East Coast to Austin on my Blue Bicycle

On November 9, 2011 I flew out of Seattle to tour through the South on a bicycle. I couldn’t find anyone to go with me, so I rode 1,200 miles alone. I’m back in the rainy Northwest now, but my bicycle trip still doesn’t feel complete. When I got to my destination, Austin, Texas, I wanted to keep going until I hit the West Coast. But I had a plane ticket home for Christmas and I was short on money.

This is a story about the first half of my trip. Someday I’ll get around to doing the second half and completing the trip.

I spent the Spring, Summer, and Fall before the trip growing pumpkins, squash and other vegetables at Fall City farms. After that I had eight days to get my bike and gear ready to ride from St. Augustine, on the east coast of Florida, to my sister’s house in Austin, Texas. After leaving work on the Halloween with a car full of squash, I put on a caveman costume and celebrated Halloween. Then I finally started to think about my trip.

Pumpkins at Fall City Farms

Before the trip I was working a lot, living at my parents’ house, and doing a little freelance writing on top of that. I had some money in the bank and I was getting eager to get out of Fall City. I wanted to take a trip but I wasn’t sure where. It would have to be in the winter, so Australia and New Zealand were towards the top of my list. Eventually I decided on the bike trip because it was cheapest and I would have some money left over at the end. Also, I wanted to see the South. The South is about as different from the Pacific Northwest as America gets. And more importantly, the weather is pleasant in November.

The Bike

I bought my Cannondale touring bicycle the summer before my bike tour. It was $400 on Craigslist and really nice. I remember looking the bicycle over, searching for an imperfection that I could use to talk the price down but it was in great condition and the previous owner was firm on the price.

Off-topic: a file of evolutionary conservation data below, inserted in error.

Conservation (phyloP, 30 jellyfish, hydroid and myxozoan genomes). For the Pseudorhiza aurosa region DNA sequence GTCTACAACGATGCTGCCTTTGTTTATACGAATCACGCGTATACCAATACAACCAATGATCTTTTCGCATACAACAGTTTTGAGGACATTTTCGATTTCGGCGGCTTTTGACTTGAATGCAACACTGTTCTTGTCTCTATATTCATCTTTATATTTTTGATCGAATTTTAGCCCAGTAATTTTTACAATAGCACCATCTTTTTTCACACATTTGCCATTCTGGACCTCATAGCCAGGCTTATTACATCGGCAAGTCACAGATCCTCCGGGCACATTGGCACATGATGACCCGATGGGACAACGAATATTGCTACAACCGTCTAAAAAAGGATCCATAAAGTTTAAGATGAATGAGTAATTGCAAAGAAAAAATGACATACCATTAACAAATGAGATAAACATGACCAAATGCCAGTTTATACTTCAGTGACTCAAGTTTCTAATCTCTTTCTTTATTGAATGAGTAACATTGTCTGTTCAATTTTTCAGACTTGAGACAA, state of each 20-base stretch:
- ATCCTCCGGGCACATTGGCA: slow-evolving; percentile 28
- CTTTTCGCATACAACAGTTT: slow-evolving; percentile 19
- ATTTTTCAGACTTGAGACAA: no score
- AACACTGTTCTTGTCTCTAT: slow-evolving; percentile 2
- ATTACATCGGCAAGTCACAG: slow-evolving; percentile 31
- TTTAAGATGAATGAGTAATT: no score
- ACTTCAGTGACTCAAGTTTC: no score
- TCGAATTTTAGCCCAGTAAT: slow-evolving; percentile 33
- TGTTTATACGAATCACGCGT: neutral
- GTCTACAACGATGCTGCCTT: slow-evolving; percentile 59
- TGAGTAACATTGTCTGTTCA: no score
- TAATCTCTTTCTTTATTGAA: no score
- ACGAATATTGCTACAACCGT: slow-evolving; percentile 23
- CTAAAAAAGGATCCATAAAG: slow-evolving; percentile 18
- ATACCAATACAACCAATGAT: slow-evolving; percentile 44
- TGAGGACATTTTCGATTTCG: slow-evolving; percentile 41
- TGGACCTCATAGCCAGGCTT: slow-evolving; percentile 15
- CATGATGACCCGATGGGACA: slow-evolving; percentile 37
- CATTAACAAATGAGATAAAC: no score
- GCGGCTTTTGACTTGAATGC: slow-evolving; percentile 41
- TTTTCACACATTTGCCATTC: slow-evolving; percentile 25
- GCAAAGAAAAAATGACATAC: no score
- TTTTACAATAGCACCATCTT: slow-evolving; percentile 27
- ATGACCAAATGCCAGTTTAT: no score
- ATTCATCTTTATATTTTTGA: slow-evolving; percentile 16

I commuted on the bicycle almost every day but I had never ridden it more than 40 miles at a time. The bike is made for riding long-distance with lots of weight, so I was excited to finally use it for a tour. I didn’t have a lot of money to spend on it, but I did buy new tires and brake pads before the trip. I also bought new shoes – the funny looking kind that clip in. Other than that, I needed a front rack and panniers. Since I was alone, I had a pretty big load on my bike.

The Gear

I borrowed a front rack from my friend Brett, but I couldn’t make it work on my bike. At that point, it was less than a week until I flew out and I figured I would have to buy a rack and panniers. That would be tough on my budget.

Four days before the trip Ron Johnson, a family friend, dropped off a rack, panniers and a handlebar bag that he had used on a bike tour in Canada during the ’80s. The rack was not an actual front rack, but a rear rack that could be used on the front. Some people on the internet say rear racks shouldn’t be used on the front of a bicycle because it will make the bike handle poorly. But there are people who say anything and everything on the internet.

With the front rack and panniers loaded on the front of my bike, and my rear panniers loaded with water bottles and some gear, I went for a test ride – 15 miles total to Carnation and back. It was cold and I felt really slow with all the weight, but the bike handled fine. Now all I had to do was find a box to stuff it into.

Flying With the Bike

The first bicycle box I found was a little too small for my bike. After half-an-hour of disassembling my bike and trying the parts in slightly different arrangements, the box was ripping. Another trip to Issaquah netted a box big enough that I could put my bike in with out removing the rear wheel.

My bike ready to be jammed into a box

Once the bike was taken care of, I turned my attention towards my panniers and bags. I had two rear panniers full of stuff, a tent, a handlebar bag and the hand-me-down front panniers, which were in one piece. I didn’t want to check all that stuff separately, so I got my mother to sew a bag out of an old bed sheet and stuffed it all in. The resulting paunchy red sack was a pain in the ass to handle and looked like something Santa Claus would carry.

It wasn’t pretty and I worried about both the sack and the bike making it to Florida in one piece, but I was ready to fly.

Edit: Also, in those days between the farm and my trip I finished my zine.

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